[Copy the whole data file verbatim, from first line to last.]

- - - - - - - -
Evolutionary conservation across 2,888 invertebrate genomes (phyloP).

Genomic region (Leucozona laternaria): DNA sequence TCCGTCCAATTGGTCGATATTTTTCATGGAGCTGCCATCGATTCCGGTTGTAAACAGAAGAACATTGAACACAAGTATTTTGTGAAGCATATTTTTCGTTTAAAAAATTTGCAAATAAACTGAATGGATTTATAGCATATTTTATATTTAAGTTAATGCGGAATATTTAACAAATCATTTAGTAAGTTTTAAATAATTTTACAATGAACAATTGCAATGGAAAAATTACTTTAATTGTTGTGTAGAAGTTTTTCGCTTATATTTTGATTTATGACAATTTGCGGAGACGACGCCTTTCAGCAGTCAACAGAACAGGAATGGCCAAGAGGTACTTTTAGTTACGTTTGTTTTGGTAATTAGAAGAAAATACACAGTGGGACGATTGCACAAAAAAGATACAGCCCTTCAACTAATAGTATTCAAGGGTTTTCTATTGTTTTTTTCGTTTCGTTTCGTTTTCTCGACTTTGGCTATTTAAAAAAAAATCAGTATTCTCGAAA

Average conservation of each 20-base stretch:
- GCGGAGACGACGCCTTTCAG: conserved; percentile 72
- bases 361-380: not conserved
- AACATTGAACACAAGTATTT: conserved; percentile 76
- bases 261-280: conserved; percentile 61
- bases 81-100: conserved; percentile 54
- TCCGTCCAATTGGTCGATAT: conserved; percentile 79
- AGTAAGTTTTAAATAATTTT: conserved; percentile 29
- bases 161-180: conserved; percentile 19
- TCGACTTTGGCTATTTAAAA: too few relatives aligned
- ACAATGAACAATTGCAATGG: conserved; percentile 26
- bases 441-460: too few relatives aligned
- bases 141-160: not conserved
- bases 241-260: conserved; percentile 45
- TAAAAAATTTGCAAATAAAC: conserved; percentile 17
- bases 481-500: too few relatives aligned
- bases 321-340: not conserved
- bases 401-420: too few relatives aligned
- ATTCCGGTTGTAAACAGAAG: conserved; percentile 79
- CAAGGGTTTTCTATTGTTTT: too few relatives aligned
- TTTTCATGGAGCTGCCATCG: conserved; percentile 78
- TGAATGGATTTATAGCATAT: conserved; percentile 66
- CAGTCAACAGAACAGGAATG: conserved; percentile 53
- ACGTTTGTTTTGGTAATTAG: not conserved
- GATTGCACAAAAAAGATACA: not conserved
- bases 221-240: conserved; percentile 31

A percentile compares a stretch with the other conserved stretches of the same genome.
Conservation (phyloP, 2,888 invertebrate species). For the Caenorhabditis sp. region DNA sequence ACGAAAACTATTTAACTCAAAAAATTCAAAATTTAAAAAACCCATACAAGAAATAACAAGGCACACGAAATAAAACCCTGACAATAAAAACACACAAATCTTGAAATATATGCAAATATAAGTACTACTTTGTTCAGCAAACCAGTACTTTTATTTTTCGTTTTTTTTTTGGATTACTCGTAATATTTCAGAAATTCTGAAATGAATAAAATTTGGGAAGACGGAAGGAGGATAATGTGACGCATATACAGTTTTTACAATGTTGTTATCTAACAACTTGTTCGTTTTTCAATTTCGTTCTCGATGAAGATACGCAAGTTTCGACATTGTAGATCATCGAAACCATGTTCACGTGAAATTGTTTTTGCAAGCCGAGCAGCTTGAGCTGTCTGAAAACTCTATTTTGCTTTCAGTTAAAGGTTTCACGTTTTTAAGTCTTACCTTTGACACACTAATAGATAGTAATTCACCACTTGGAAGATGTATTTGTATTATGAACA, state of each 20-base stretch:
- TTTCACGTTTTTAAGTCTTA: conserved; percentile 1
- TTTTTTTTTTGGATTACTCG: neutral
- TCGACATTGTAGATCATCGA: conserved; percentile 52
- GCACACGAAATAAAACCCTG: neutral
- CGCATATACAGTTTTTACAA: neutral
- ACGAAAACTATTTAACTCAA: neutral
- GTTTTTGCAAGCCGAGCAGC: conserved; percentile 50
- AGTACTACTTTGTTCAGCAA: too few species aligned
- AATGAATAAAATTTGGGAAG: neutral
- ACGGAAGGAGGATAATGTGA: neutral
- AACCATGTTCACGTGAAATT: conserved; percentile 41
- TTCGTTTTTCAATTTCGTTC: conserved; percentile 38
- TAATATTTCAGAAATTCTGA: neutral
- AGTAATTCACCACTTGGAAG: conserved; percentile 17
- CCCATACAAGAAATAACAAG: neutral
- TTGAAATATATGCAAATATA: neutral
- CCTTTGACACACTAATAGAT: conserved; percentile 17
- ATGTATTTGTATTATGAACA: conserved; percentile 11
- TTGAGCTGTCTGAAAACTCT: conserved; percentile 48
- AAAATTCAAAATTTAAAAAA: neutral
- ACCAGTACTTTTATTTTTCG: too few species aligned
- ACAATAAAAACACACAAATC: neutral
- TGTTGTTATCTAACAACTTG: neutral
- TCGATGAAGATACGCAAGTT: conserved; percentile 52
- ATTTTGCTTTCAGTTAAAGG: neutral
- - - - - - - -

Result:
Evolutionary conservation across 2,888 invertebrate genomes (phyloP).

Genomic region (Leucozona laternaria): DNA sequence TCCGTCCAATTGGTCGATATTTTTCATGGAGCTGCCATCGATTCCGGTTGTAAACAGAAGAACATTGAACACAAGTATTTTGTGAAGCATATTTTTCGTTTAAAAAATTTGCAAATAAACTGAATGGATTTATAGCATATTTTATATTTAAGTTAATGCGGAATATTTAACAAATCATTTAGTAAGTTTTAAATAATTTTACAATGAACAATTGCAATGGAAAAATTACTTTAATTGTTGTGTAGAAGTTTTTCGCTTATATTTTGATTTATGACAATTTGCGGAGACGACGCCTTTCAGCAGTCAACAGAACAGGAATGGCCAAGAGGTACTTTTAGTTACGTTTGTTTTGGTAATTAGAAGAAAATACACAGTGGGACGATTGCACAAAAAAGATACAGCCCTTCAACTAATAGTATTCAAGGGTTTTCTATTGTTTTTTTCGTTTCGTTTCGTTTTCTCGACTTTGGCTATTTAAAAAAAAATCAGTATTCTCGAAA

Average conservation of each 20-base stretch:
- GCGGAGACGACGCCTTTCAG: conserved; percentile 72
- bases 361-380: not conserved
- AACATTGAACACAAGTATTT: conserved; percentile 76
- bases 261-280: conserved; percentile 61
- bases 81-100: conserved; percentile 54
- TCCGTCCAATTGGTCGATAT: conserved; percentile 79
- AGTAAGTTTTAAATAATTTT: conserved; percentile 29
- bases 161-180: conserved; percentile 19
- TCGACTTTGGCTATTTAAAA: too few relatives aligned
- ACAATGAACAATTGCAATGG: conserved; percentile 26
- bases 441-460: too few relatives aligned
- bases 141-160: not conserved
- bases 241-260: conserved; percentile 45
- TAAAAAATTTGCAAATAAAC: conserved; percentile 17
- bases 481-500: too few relatives aligned
- bases 321-340: not conserved
- bases 401-420: too few relatives aligned
- ATTCCGGTTGTAAACAGAAG: conserved; percentile 79
- CAAGGGTTTTCTATTGTTTT: too few relatives aligned
- TTTTCATGGAGCTGCCATCG: conserved; percentile 78
- TGAATGGATTTATAGCATAT: conserved; percentile 66
- CAGTCAACAGAACAGGAATG: conserved; percentile 53
- ACGTTTGTTTTGGTAATTAG: not conserved
- GATTGCACAAAAAAGATACA: not conserved
- bases 221-240: conserved; percentile 31

A percentile compares a stretch with the other conserved stretches of the same genome.
Conservation (phyloP, 2,888 invertebrate species). For the Caenorhabditis sp. region DNA sequence ACGAAAACTATTTAACTCAAAAAATTCAAAATTTAAAAAACCCATACAAGAAATAACAAGGCACACGAAATAAAACCCTGACAATAAAAACACACAAATCTTGAAATATATGCAAATATAAGTACTACTTTGTTCAGCAAACCAGTACTTTTATTTTTCGTTTTTTTTTTGGATTACTCGTAATATTTCAGAAATTCTGAAATGAATAAAATTTGGGAAGACGGAAGGAGGATAATGTGACGCATATACAGTTTTTACAATGTTGTTATCTAACAACTTGTTCGTTTTTCAATTTCGTTCTCGATGAAGATACGCAAGTTTCGACATTGTAGATCATCGAAACCATGTTCACGTGAAATTGTTTTTGCAAGCCGAGCAGCTTGAGCTGTCTGAAAACTCTATTTTGCTTTCAGTTAAAGGTTTCACGTTTTTAAGTCTTACCTTTGACACACTAATAGATAGTAATTCACCACTTGGAAGATGTATTTGTATTATGAACA, state of each 20-base stretch:
- TTTCACGTTTTTAAGTCTTA: conserved; percentile 1
- TTTTTTTTTTGGATTACTCG: neutral
- TCGACATTGTAGATCATCGA: conserved; percentile 52
- GCACACGAAATAAAACCCTG: neutral
- CGCATATACAGTTTTTACAA: neutral
- ACGAAAACTATTTAACTCAA: neutral
- GTTTTTGCAAGCCGAGCAGC: conserved; percentile 50
- AGTACTACTTTGTTCAGCAA: too few species aligned
- AATGAATAAAATTTGGGAAG: neutral
- ACGGAAGGAGGATAATGTGA: neutral
- AACCATGTTCACGTGAAATT: conserved; percentile 41
- TTCGTTTTTCAATTTCGTTC: conserved; percentile 38
- TAATATTTCAGAAATTCTGA: neutral
- AGTAATTCACCACTTGGAAG: conserved; percentile 17
- CCCATACAAGAAATAACAAG: neutral
- TTGAAATATATGCAAATATA: neutral
- CCTTTGACACACTAATAGAT: conserved; percentile 17
- ATGTATTTGTATTATGAACA: conserved; percentile 11
- TTGAGCTGTCTGAAAACTCT: conserved; percentile 48
- AAAATTCAAAATTTAAAAAA: neutral
- ACCAGTACTTTTATTTTTCG: too few species aligned
- ACAATAAAAACACACAAATC: neutral
- TGTTGTTATCTAACAACTTG: neutral
- TCGATGAAGATACGCAAGTT: conserved; percentile 52
- ATTTTGCTTTCAGTTAAAGG: neutral